- When investing in the core portfolio, it is important to make the most of 'natural renovation moments' (natural trigger points) – e.g., end-of-life of technical installations, asbestos removal, fire safety upgrades – and synchronize renovations by forming building clusters that will be tackled jointly to increase tendering efficiency. Investments in buildings earmarked for sale are limited to ‘no regret measures’.
- Buildings with heritage value require an alternative strategy, which may consist in seeking a different balance between reducing energy demand and using renewable energy.
When reflecting upon how to finance ambitious energy retrofits in the built environment, it was concluded that targeting a climate-neutral building stock by 2050 is a vastly different endeavour compared to gradually improving the energy efficiency of individual buildings. Whereas investing in energy efficiency measures in the past was often approached in terms of identifying a sensible mix of measures per building, resulting in a business case with an affordable payback time, obtaining a carbon-neutral portfolio by 2050 is a truly strategic exercise, going beyond the competence of the technical departments that are in charge of facility management.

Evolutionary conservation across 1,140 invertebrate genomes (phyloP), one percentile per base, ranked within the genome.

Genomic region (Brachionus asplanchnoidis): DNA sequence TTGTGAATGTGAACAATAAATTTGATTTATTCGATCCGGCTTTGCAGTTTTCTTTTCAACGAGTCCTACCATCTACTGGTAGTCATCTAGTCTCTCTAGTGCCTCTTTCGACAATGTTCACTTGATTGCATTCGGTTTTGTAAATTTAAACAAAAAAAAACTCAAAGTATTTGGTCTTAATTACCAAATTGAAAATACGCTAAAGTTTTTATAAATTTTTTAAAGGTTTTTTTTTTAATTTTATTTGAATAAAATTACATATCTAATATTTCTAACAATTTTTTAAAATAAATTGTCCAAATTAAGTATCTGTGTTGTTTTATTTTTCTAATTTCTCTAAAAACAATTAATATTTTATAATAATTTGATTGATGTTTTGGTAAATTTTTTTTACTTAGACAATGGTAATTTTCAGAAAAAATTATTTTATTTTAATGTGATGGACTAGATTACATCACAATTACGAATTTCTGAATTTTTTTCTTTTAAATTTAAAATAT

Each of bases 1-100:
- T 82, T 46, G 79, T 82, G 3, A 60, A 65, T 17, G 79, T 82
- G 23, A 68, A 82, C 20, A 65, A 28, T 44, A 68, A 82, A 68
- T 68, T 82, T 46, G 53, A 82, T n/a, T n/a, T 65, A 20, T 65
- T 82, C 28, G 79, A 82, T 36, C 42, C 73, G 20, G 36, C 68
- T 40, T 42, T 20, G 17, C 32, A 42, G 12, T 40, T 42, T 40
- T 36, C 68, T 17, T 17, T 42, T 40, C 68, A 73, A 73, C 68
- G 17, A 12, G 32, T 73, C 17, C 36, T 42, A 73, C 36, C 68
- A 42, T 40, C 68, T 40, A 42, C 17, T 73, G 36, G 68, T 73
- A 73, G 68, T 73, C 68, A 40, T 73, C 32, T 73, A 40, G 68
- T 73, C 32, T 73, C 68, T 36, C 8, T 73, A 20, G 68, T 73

The strategic analysis of public buildings by local authorities should dare to question the functional needs of a local authority. This is likely to entail a political discussion about the choice of amenities to be delivered to the citizens, and about the corresponding infrastructure needed to provide these amenities. Many local authorities indicate that available human resources are not aligned towards conducting this strategic real estate planning approach. Hence, initiatives that help unburden local authorities are most welcome: e.g., centralized tenders for supporting advisory services, one-stop-shops providing access to contractors (e.g., EPC contracts), and improved EPC contracts that enable them to implement deeper energy retrofits than the current EPC contracts
The strategic real estate planning approach was applied in the provinces of West Vlaanderen (€2,900,000) and Vlaams Brabant (€4,500,000) and the city of Sint-Niklaas (€7,700,000).
Overarching lessons learned
The many barriers encountered during the FALCO project point to the urgent need for a full-fledged financing vision and strategy on how the Flemish Region as a whole will finance the transition to a climate-neutral society. This will notably require building a shared vision on the role of local and regional authorities with regard to financing and the translation of that vision into a financing strategy and solutions that are able to achieve their ambitious climate objectives. The many lessons learned in this project may also be applied to other EU cities and municipalities that are faced with the common EU wide challenge of making its cities climate neutral.
For more information, please contact project lead Annick Gommers (annick(at)kenteradvies.be) or Communication lead Masha Tarle (m.tarle(at) climatealliance.org)